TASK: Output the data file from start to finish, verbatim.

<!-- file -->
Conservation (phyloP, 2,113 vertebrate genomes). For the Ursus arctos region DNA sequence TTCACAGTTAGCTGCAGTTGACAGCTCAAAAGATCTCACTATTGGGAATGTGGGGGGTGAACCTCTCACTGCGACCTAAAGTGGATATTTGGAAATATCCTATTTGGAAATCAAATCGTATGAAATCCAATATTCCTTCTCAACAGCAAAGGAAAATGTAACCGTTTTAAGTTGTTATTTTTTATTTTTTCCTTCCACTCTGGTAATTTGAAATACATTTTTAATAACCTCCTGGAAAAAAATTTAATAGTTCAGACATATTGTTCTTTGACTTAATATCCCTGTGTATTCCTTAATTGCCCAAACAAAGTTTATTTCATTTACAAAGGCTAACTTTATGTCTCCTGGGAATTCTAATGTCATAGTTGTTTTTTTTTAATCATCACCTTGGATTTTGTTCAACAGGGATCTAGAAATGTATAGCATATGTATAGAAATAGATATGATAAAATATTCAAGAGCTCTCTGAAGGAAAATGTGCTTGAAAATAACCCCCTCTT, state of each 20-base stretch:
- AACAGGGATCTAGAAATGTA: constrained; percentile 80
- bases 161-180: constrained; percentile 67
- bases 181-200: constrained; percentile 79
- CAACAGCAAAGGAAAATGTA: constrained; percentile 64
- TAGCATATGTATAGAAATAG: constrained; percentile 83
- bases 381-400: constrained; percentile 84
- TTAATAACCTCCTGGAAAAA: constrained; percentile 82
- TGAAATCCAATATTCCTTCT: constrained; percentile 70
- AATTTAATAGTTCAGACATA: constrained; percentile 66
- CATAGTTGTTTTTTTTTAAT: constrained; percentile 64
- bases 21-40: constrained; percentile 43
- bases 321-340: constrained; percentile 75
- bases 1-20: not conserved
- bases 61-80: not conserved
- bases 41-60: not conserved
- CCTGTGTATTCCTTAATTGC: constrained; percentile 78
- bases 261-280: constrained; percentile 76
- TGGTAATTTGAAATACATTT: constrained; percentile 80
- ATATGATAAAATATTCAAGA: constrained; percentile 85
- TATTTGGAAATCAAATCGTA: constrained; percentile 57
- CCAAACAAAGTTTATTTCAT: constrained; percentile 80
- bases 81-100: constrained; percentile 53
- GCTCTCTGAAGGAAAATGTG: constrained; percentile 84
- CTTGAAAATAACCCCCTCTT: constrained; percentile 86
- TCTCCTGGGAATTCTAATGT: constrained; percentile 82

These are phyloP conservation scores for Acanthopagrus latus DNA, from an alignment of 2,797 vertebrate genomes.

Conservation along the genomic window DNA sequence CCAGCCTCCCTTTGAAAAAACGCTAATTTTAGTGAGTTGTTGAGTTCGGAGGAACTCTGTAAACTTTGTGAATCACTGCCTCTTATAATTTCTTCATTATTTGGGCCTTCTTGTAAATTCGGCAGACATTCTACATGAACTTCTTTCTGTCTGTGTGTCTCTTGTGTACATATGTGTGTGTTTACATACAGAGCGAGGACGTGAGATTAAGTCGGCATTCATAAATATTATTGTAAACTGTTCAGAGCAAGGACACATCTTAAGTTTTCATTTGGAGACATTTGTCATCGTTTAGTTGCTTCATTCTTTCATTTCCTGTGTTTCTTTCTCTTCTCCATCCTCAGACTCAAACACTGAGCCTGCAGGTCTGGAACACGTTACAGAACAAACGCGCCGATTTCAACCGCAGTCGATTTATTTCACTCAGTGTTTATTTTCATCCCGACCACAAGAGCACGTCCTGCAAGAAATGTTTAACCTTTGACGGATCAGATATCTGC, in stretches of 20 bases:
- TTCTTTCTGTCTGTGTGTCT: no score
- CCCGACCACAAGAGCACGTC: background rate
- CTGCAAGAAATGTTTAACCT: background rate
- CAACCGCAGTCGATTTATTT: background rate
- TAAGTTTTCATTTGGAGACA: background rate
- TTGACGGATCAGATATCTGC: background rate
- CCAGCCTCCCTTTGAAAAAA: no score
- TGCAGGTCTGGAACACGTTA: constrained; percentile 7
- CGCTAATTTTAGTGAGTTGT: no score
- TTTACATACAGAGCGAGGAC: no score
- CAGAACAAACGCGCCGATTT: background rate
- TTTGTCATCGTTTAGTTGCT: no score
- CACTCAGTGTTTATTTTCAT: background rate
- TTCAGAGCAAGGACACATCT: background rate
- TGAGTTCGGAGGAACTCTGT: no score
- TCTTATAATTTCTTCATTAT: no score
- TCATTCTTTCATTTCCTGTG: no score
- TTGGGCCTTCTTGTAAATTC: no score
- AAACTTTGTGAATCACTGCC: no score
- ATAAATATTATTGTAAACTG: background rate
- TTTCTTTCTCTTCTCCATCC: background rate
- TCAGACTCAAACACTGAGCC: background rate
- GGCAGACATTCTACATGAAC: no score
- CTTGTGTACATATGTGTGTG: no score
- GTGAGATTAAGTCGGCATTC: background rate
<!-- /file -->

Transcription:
Conservation (phyloP, 2,113 vertebrate genomes). For the Ursus arctos region DNA sequence TTCACAGTTAGCTGCAGTTGACAGCTCAAAAGATCTCACTATTGGGAATGTGGGGGGTGAACCTCTCACTGCGACCTAAAGTGGATATTTGGAAATATCCTATTTGGAAATCAAATCGTATGAAATCCAATATTCCTTCTCAACAGCAAAGGAAAATGTAACCGTTTTAAGTTGTTATTTTTTATTTTTTCCTTCCACTCTGGTAATTTGAAATACATTTTTAATAACCTCCTGGAAAAAAATTTAATAGTTCAGACATATTGTTCTTTGACTTAATATCCCTGTGTATTCCTTAATTGCCCAAACAAAGTTTATTTCATTTACAAAGGCTAACTTTATGTCTCCTGGGAATTCTAATGTCATAGTTGTTTTTTTTTAATCATCACCTTGGATTTTGTTCAACAGGGATCTAGAAATGTATAGCATATGTATAGAAATAGATATGATAAAATATTCAAGAGCTCTCTGAAGGAAAATGTGCTTGAAAATAACCCCCTCTT, state of each 20-base stretch:
- AACAGGGATCTAGAAATGTA: constrained; percentile 80
- bases 161-180: constrained; percentile 67
- bases 181-200: constrained; percentile 79
- CAACAGCAAAGGAAAATGTA: constrained; percentile 64
- TAGCATATGTATAGAAATAG: constrained; percentile 83
- bases 381-400: constrained; percentile 84
- TTAATAACCTCCTGGAAAAA: constrained; percentile 82
- TGAAATCCAATATTCCTTCT: constrained; percentile 70
- AATTTAATAGTTCAGACATA: constrained; percentile 66
- CATAGTTGTTTTTTTTTAAT: constrained; percentile 64
- bases 21-40: constrained; percentile 43
- bases 321-340: constrained; percentile 75
- bases 1-20: not conserved
- bases 61-80: not conserved
- bases 41-60: not conserved
- CCTGTGTATTCCTTAATTGC: constrained; percentile 78
- bases 261-280: constrained; percentile 76
- TGGTAATTTGAAATACATTT: constrained; percentile 80
- ATATGATAAAATATTCAAGA: constrained; percentile 85
- TATTTGGAAATCAAATCGTA: constrained; percentile 57
- CCAAACAAAGTTTATTTCAT: constrained; percentile 80
- bases 81-100: constrained; percentile 53
- GCTCTCTGAAGGAAAATGTG: constrained; percentile 84
- CTTGAAAATAACCCCCTCTT: constrained; percentile 86
- TCTCCTGGGAATTCTAATGT: constrained; percentile 82

These are phyloP conservation scores for Acanthopagrus latus DNA, from an alignment of 2,797 vertebrate genomes.

Conservation along the genomic window DNA sequence CCAGCCTCCCTTTGAAAAAACGCTAATTTTAGTGAGTTGTTGAGTTCGGAGGAACTCTGTAAACTTTGTGAATCACTGCCTCTTATAATTTCTTCATTATTTGGGCCTTCTTGTAAATTCGGCAGACATTCTACATGAACTTCTTTCTGTCTGTGTGTCTCTTGTGTACATATGTGTGTGTTTACATACAGAGCGAGGACGTGAGATTAAGTCGGCATTCATAAATATTATTGTAAACTGTTCAGAGCAAGGACACATCTTAAGTTTTCATTTGGAGACATTTGTCATCGTTTAGTTGCTTCATTCTTTCATTTCCTGTGTTTCTTTCTCTTCTCCATCCTCAGACTCAAACACTGAGCCTGCAGGTCTGGAACACGTTACAGAACAAACGCGCCGATTTCAACCGCAGTCGATTTATTTCACTCAGTGTTTATTTTCATCCCGACCACAAGAGCACGTCCTGCAAGAAATGTTTAACCTTTGACGGATCAGATATCTGC, in stretches of 20 bases:
- TTCTTTCTGTCTGTGTGTCT: no score
- CCCGACCACAAGAGCACGTC: background rate
- CTGCAAGAAATGTTTAACCT: background rate
- CAACCGCAGTCGATTTATTT: background rate
- TAAGTTTTCATTTGGAGACA: background rate
- TTGACGGATCAGATATCTGC: background rate
- CCAGCCTCCCTTTGAAAAAA: no score
- TGCAGGTCTGGAACACGTTA: constrained; percentile 7
- CGCTAATTTTAGTGAGTTGT: no score
- TTTACATACAGAGCGAGGAC: no score
- CAGAACAAACGCGCCGATTT: background rate
- TTTGTCATCGTTTAGTTGCT: no score
- CACTCAGTGTTTATTTTCAT: background rate
- TTCAGAGCAAGGACACATCT: background rate
- TGAGTTCGGAGGAACTCTGT: no score
- TCTTATAATTTCTTCATTAT: no score
- TCATTCTTTCATTTCCTGTG: no score
- TTGGGCCTTCTTGTAAATTC: no score
- AAACTTTGTGAATCACTGCC: no score
- ATAAATATTATTGTAAACTG: background rate
- TTTCTTTCTCTTCTCCATCC: background rate
- TCAGACTCAAACACTGAGCC: background rate
- GGCAGACATTCTACATGAAC: no score
- CTTGTGTACATATGTGTGTG: no score
- GTGAGATTAAGTCGGCATTC: background rate